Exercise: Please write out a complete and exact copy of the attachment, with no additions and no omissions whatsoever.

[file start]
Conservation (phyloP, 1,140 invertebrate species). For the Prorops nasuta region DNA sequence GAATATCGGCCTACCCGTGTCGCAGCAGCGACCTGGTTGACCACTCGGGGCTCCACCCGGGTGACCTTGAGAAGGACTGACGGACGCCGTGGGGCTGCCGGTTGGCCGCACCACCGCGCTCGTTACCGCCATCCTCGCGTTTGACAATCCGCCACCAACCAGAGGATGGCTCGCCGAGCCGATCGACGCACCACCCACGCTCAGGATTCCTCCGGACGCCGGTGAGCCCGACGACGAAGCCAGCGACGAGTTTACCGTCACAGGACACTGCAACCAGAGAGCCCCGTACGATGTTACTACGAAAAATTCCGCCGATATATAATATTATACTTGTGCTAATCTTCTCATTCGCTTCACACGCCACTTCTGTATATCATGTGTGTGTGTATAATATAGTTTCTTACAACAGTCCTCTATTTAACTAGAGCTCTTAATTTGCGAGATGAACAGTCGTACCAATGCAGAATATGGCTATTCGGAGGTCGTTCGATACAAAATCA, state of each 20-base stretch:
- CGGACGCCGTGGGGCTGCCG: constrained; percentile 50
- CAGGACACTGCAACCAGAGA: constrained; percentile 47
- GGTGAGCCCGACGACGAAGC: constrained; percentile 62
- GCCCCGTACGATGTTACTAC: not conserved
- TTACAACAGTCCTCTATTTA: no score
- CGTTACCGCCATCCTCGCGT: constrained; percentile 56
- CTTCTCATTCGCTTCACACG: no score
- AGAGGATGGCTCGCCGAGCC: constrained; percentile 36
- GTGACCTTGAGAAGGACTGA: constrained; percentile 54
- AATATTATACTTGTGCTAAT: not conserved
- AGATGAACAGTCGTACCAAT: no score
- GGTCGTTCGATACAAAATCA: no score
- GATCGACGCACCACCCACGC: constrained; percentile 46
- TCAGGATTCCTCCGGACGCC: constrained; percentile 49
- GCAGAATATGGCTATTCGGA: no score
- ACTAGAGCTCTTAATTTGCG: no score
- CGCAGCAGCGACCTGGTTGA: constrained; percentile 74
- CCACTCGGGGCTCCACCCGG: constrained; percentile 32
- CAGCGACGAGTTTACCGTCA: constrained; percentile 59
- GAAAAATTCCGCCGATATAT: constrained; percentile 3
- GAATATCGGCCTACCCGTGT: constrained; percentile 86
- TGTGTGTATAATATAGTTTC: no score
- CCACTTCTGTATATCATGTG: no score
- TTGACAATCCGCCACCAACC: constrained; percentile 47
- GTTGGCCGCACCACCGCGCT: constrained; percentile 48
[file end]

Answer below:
Conservation (phyloP, 1,140 invertebrate species). For the Prorops nasuta region DNA sequence GAATATCGGCCTACCCGTGTCGCAGCAGCGACCTGGTTGACCACTCGGGGCTCCACCCGGGTGACCTTGAGAAGGACTGACGGACGCCGTGGGGCTGCCGGTTGGCCGCACCACCGCGCTCGTTACCGCCATCCTCGCGTTTGACAATCCGCCACCAACCAGAGGATGGCTCGCCGAGCCGATCGACGCACCACCCACGCTCAGGATTCCTCCGGACGCCGGTGAGCCCGACGACGAAGCCAGCGACGAGTTTACCGTCACAGGACACTGCAACCAGAGAGCCCCGTACGATGTTACTACGAAAAATTCCGCCGATATATAATATTATACTTGTGCTAATCTTCTCATTCGCTTCACACGCCACTTCTGTATATCATGTGTGTGTGTATAATATAGTTTCTTACAACAGTCCTCTATTTAACTAGAGCTCTTAATTTGCGAGATGAACAGTCGTACCAATGCAGAATATGGCTATTCGGAGGTCGTTCGATACAAAATCA, state of each 20-base stretch:
- CGGACGCCGTGGGGCTGCCG: constrained; percentile 50
- CAGGACACTGCAACCAGAGA: constrained; percentile 47
- GGTGAGCCCGACGACGAAGC: constrained; percentile 62
- GCCCCGTACGATGTTACTAC: not conserved
- TTACAACAGTCCTCTATTTA: no score
- CGTTACCGCCATCCTCGCGT: constrained; percentile 56
- CTTCTCATTCGCTTCACACG: no score
- AGAGGATGGCTCGCCGAGCC: constrained; percentile 36
- GTGACCTTGAGAAGGACTGA: constrained; percentile 54
- AATATTATACTTGTGCTAAT: not conserved
- AGATGAACAGTCGTACCAAT: no score
- GGTCGTTCGATACAAAATCA: no score
- GATCGACGCACCACCCACGC: constrained; percentile 46
- TCAGGATTCCTCCGGACGCC: constrained; percentile 49
- GCAGAATATGGCTATTCGGA: no score
- ACTAGAGCTCTTAATTTGCG: no score
- CGCAGCAGCGACCTGGTTGA: constrained; percentile 74
- CCACTCGGGGCTCCACCCGG: constrained; percentile 32
- CAGCGACGAGTTTACCGTCA: constrained; percentile 59
- GAAAAATTCCGCCGATATAT: constrained; percentile 3
- GAATATCGGCCTACCCGTGT: constrained; percentile 86
- TGTGTGTATAATATAGTTTC: no score
- CCACTTCTGTATATCATGTG: no score
- TTGACAATCCGCCACCAACC: constrained; percentile 47
- GTTGGCCGCACCACCGCGCT: constrained; percentile 48